Electron spin resonance spectroscopy of serum albumin: A novel new test for cancer diagnosis and monitoring

Steven (Steve) Kazmierczak, Andrey Gurachevsky, Gert Matthes, Vladimir Muravsky

Research output: Contribution to journalArticle

32 Citations (Scopus)

Abstract

Background: Proteins released by tumor cells can bind to serum albumin, leading to structural and functional modifications. We used electron spin resonance (ESR) spectroscopy to measure these changes in serum albumin and evaluate their utility for the diagnosis and monitoring of cancer. Methods: We used an ESR spectrometer and 16-doxyl stearic acid as spin probe to measure conformational changes in albumin in blood samples from a population of healthy donors and volunteers (n = 349), patients with a wide variety of hematologic and nonhematologic malignancy (n = 135), and patients with chronic diseases such as gastrointestinal and pulmonary disease, diabetes, and cirrhosis (n = 91). We added differing amounts of 16-doxyl stearic acid spin probe in ethanol to 50 μL of serum from each patient to create 3 different aliquots that differed in concentration of spin probe and ethanol, then incubated the aliquots for 10 min at 37 ̊C with continuous shaking. We measured the ESR spectra of each aliquot in triplicate and used proprietary software (MedInnovation GmbH) to evaluate the ESR spectrum for differences between cancer patients and the other groups. Results: The diagnostic sensitivity and specificity of this test were 87.4% and 95.7%, respectively, for differentiating healthy individuals from cancer patients and 87.4%, and 85.7% for differentiating cancer patients from chronic disease patients. Serial evaluation of albumin conformation changes in several patients followed during the course of their disease showed excellent agreement between the magnitude of abnormality in the ESR spectrum of albumin and clinical and pathologic estimates of disease severity. Conclusions: ESR spectroscopy of serum albumin is a sensitive and noninvasive technique that clearly demonstrates diagnostic utility in patients with cancer. This test also enables monitoring of the disease course through .use of serial measurements.

Original languageEnglish (US)
Pages (from-to)2129-2134
Number of pages6
JournalClinical Chemistry
Volume52
Issue number11
DOIs
StatePublished - Nov 2006

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Electron spin resonance spectroscopy
Electron Spin Resonance Spectroscopy
Serum Albumin
Paramagnetic resonance
Monitoring
Albumins
Neoplasms
Ethanol
Pulmonary diseases
Medical problems
Chronic Disease
Conformations
Spectrometers
Tumors
Blood
Cells
Gastrointestinal Diseases
Hematologic Neoplasms
Lung Diseases
Healthy Volunteers

ASJC Scopus subject areas

  • Clinical Biochemistry

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Electron spin resonance spectroscopy of serum albumin : A novel new test for cancer diagnosis and monitoring. / Kazmierczak, Steven (Steve); Gurachevsky, Andrey; Matthes, Gert; Muravsky, Vladimir.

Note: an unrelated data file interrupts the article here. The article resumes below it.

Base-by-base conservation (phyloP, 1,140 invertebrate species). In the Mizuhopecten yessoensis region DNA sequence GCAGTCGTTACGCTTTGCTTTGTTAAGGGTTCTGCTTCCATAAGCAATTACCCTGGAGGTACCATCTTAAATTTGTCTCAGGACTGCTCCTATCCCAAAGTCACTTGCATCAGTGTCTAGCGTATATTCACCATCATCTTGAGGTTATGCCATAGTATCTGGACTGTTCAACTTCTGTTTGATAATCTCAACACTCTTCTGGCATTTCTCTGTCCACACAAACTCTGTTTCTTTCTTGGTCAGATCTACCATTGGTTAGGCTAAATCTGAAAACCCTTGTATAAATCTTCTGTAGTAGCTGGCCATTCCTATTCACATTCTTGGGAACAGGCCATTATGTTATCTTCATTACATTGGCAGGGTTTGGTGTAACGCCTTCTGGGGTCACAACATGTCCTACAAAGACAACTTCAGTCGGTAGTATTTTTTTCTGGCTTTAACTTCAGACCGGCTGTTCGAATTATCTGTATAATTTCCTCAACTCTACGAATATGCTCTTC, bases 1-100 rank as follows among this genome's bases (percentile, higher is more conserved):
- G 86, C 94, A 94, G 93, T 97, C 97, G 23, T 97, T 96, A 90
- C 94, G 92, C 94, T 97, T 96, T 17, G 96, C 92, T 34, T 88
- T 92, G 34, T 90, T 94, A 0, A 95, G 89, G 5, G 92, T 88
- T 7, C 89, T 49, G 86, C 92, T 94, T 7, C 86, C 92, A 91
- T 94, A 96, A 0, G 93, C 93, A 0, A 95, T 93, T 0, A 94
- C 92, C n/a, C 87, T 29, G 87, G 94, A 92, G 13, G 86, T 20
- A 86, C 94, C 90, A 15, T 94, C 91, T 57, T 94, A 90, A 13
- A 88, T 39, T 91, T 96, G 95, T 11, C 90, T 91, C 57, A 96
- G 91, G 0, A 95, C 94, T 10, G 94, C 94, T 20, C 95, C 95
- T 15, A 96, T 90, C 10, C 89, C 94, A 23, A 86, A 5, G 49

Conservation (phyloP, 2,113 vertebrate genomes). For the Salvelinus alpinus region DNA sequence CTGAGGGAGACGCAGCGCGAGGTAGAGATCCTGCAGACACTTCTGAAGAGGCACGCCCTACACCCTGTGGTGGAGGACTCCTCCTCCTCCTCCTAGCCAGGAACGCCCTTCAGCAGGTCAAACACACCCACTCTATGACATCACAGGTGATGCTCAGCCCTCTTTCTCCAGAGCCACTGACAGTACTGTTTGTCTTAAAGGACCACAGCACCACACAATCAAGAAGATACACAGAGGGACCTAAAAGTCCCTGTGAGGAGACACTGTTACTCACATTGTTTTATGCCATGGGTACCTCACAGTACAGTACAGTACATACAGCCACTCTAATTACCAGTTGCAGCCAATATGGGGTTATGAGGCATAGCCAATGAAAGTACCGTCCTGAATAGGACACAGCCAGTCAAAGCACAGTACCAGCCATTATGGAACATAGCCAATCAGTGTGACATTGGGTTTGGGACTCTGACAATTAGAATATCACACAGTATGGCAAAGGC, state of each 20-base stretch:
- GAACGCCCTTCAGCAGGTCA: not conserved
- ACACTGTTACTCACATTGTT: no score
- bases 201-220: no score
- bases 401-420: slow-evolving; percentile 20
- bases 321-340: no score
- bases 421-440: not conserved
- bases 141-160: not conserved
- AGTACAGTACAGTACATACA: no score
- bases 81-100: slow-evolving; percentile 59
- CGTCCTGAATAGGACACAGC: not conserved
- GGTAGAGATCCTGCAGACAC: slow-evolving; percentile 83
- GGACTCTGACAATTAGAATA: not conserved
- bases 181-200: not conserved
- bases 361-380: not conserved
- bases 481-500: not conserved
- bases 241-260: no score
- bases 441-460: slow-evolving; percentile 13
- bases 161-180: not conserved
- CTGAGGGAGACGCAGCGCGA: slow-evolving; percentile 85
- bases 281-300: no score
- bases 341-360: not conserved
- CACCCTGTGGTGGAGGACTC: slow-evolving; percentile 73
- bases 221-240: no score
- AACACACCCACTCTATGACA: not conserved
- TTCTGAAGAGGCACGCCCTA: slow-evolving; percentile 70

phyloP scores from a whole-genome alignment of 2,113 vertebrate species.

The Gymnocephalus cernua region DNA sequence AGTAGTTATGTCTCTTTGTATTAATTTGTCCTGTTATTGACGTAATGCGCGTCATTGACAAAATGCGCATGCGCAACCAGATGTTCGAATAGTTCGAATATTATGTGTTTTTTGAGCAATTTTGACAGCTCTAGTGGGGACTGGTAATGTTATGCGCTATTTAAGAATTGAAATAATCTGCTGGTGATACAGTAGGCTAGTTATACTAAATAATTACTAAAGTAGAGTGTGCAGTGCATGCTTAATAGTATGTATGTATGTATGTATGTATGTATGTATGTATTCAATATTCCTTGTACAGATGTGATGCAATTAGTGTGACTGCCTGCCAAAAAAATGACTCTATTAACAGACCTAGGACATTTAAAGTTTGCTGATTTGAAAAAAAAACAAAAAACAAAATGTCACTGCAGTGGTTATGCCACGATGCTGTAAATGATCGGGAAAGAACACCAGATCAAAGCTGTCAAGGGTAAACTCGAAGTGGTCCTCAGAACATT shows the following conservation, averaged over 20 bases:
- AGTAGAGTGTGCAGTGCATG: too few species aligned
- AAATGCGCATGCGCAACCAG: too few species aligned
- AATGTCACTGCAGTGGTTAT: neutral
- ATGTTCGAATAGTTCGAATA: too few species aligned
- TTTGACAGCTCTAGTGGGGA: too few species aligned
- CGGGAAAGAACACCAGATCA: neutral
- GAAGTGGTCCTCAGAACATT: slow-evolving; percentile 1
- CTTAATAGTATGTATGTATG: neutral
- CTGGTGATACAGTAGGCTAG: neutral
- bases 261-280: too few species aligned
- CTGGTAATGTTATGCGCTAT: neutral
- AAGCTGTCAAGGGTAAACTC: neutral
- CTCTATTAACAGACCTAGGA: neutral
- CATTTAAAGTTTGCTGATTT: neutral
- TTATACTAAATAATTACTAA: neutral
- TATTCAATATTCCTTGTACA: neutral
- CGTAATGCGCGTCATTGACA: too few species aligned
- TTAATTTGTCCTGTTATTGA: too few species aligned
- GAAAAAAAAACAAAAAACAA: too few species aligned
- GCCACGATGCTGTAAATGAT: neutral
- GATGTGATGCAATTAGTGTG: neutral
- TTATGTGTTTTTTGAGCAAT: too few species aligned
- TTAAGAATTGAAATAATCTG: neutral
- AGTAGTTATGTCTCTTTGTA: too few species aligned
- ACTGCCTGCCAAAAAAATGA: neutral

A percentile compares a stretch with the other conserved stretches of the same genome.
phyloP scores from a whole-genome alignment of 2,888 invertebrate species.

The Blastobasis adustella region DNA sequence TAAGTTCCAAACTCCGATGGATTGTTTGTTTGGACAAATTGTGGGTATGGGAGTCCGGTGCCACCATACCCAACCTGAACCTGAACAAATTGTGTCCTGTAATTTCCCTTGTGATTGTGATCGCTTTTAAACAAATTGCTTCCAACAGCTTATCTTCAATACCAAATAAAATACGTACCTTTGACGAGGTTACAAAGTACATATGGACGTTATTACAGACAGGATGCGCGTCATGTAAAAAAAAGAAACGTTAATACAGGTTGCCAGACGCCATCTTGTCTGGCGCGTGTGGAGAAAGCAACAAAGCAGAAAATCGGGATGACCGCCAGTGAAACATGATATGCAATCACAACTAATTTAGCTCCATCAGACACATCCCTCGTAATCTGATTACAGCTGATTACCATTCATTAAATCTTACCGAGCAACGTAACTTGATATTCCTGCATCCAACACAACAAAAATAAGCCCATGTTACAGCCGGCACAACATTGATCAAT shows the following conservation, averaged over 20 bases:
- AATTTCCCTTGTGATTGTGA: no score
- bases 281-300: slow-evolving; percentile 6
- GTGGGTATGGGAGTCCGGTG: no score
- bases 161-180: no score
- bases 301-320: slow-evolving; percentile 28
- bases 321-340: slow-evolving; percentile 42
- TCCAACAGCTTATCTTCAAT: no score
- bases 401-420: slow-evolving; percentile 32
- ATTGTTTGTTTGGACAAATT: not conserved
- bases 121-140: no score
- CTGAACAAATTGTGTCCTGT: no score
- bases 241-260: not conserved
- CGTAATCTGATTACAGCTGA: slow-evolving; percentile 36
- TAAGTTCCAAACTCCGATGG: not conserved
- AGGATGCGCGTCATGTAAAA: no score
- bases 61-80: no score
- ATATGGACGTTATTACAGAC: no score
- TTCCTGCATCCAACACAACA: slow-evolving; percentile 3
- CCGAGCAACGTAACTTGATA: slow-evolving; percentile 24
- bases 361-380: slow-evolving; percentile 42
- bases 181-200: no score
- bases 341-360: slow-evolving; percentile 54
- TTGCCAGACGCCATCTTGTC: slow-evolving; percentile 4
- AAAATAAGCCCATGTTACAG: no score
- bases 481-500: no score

In: Clinical Chemistry, Vol. 52, No. 11, 11.2006, p. 2129-2134.

Research output: Contribution to journalArticle

Kazmierczak, Steven (Steve) ; Gurachevsky, Andrey ; Matthes, Gert ; Muravsky, Vladimir. / Electron spin resonance spectroscopy of serum albumin : A novel new test for cancer diagnosis and monitoring. In: Clinical Chemistry. 2006 ; Vol. 52, No. 11. pp. 2129-2134.
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abstract = "Background: Proteins released by tumor cells can bind to serum albumin, leading to structural and functional modifications. We used electron spin resonance (ESR) spectroscopy to measure these changes in serum albumin and evaluate their utility for the diagnosis and monitoring of cancer. Methods: We used an ESR spectrometer and 16-doxyl stearic acid as spin probe to measure conformational changes in albumin in blood samples from a population of healthy donors and volunteers (n = 349), patients with a wide variety of hematologic and nonhematologic malignancy (n = 135), and patients with chronic diseases such as gastrointestinal and pulmonary disease, diabetes, and cirrhosis (n = 91). We added differing amounts of 16-doxyl stearic acid spin probe in ethanol to 50 μL of serum from each patient to create 3 different aliquots that differed in concentration of spin probe and ethanol, then incubated the aliquots for 10 min at 37 ̊C with continuous shaking. We measured the ESR spectra of each aliquot in triplicate and used proprietary software (MedInnovation GmbH) to evaluate the ESR spectrum for differences between cancer patients and the other groups. Results: The diagnostic sensitivity and specificity of this test were 87.4{\%} and 95.7{\%}, respectively, for differentiating healthy individuals from cancer patients and 87.4{\%}, and 85.7{\%} for differentiating cancer patients from chronic disease patients. Serial evaluation of albumin conformation changes in several patients followed during the course of their disease showed excellent agreement between the magnitude of abnormality in the ESR spectrum of albumin and clinical and pathologic estimates of disease severity. Conclusions: ESR spectroscopy of serum albumin is a sensitive and noninvasive technique that clearly demonstrates diagnostic utility in patients with cancer. This test also enables monitoring of the disease course through .use of serial measurements.",
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